I am certain in the history of the Orthodox Church, various “mother Churches” have brooded over the offspring in the same manner. For as there is a formation of Christ within each person, so there is also a formation of Christ within each local Church (“local” in Orthodoxy would mean, Russia, America, Greece, Romania, England, etc.). There is a maturing in ministry, an ability to replicate itself across generations, to discipline, to survive persecution and temptation – many things.

The Church in America, though 200 years old, is still very much an infant. It has not been living 200 years in the same culture. In some ways the Church in America is much younger, the modern culture itself have fallen upon us in more recent times. I suppose the Church may be fairly young in many places as we all face a challenge from a culture that is new and foreign (modernity). But in every case, Christ Himself must brood, like St. Paul, “’til Christ be formed in us.”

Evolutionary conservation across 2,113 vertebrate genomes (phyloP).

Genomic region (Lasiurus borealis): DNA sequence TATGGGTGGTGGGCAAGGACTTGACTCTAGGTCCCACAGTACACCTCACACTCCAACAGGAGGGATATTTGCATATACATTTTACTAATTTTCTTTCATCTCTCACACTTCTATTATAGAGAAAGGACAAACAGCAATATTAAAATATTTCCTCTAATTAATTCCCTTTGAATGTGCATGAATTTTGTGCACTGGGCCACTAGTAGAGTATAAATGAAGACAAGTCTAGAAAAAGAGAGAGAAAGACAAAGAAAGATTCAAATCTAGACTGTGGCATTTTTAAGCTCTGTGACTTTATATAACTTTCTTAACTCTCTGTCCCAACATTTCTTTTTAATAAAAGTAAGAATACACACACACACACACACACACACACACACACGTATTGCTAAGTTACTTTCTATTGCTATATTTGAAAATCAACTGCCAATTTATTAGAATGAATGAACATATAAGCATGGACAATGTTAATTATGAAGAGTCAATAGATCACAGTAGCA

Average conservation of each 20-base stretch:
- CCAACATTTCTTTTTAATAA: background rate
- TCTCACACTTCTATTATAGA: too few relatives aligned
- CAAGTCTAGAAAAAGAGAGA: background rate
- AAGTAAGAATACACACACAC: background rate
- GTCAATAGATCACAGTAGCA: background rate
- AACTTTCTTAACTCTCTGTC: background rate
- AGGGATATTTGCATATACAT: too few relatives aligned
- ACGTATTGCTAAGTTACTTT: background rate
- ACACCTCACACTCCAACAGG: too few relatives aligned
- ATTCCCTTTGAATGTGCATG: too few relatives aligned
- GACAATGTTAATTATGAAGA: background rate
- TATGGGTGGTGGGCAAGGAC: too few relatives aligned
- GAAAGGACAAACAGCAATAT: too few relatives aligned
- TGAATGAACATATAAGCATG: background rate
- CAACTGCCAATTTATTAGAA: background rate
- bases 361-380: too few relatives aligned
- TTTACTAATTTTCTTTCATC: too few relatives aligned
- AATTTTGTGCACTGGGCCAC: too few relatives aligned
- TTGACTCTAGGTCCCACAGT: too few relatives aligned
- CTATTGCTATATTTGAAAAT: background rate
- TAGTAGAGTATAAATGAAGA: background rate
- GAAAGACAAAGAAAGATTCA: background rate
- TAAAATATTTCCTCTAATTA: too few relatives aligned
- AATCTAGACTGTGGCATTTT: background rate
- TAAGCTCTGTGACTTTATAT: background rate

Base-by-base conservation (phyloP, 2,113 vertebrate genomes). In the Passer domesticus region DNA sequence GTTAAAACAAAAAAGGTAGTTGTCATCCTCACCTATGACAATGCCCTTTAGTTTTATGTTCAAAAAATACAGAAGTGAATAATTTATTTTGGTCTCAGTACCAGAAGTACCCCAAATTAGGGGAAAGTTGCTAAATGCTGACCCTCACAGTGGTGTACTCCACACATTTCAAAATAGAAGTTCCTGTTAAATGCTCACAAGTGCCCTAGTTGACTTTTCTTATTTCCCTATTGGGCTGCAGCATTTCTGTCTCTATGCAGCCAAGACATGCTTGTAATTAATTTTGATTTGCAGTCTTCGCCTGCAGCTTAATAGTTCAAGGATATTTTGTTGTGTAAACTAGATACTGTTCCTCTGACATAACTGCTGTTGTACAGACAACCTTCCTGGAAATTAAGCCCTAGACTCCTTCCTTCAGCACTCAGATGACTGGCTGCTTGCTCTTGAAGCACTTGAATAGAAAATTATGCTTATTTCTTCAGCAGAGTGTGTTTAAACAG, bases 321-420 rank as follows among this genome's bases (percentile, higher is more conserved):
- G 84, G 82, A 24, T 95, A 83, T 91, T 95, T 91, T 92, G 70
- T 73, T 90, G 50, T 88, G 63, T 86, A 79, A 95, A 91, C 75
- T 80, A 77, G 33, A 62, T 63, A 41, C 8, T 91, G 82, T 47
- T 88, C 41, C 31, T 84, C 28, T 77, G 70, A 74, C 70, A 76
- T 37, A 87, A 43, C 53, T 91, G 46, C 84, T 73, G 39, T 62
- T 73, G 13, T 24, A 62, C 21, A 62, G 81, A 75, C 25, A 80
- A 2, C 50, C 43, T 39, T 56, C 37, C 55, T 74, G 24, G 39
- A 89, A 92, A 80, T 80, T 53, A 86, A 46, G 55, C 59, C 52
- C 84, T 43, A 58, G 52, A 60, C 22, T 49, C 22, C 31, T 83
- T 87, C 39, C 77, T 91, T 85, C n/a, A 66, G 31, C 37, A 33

Every challenge we face, in our own personal lives, in our parish lives, in the life of a diocese or even jurisdictions, asks the question: “Has Christ been formed in you?” And only time can tell. But the signs of that formation are unmistakeable, for the outlines and behaviors of a Church that bear proper resemblance to the Church in every other place that has reached such maturation become visible.

I rejoice in each of my children and their formation in Christ. I pray for my Church, parochial and local, that we show forth the visible signs of such formation. Priests must behave as priests. Bishops as bishops. The children of God as the children of God. Love must conquer all and the overwhelming mercy of Christ cover everything. The Cross must be taken up and carried and called by its right name. And all of this to endless ages “’til we all come to the fullness of the stature of Christ” (Ephesians 4:13).

4 comments:

  1. Father Stephen:

    It is good to hear your thoughts on the joy in nursing along spiritual growth. You might also appreciate some thoughts of Fr. David Baumann (you may know him) on the pain in fostering spiritual maturity. You can access his reflections here: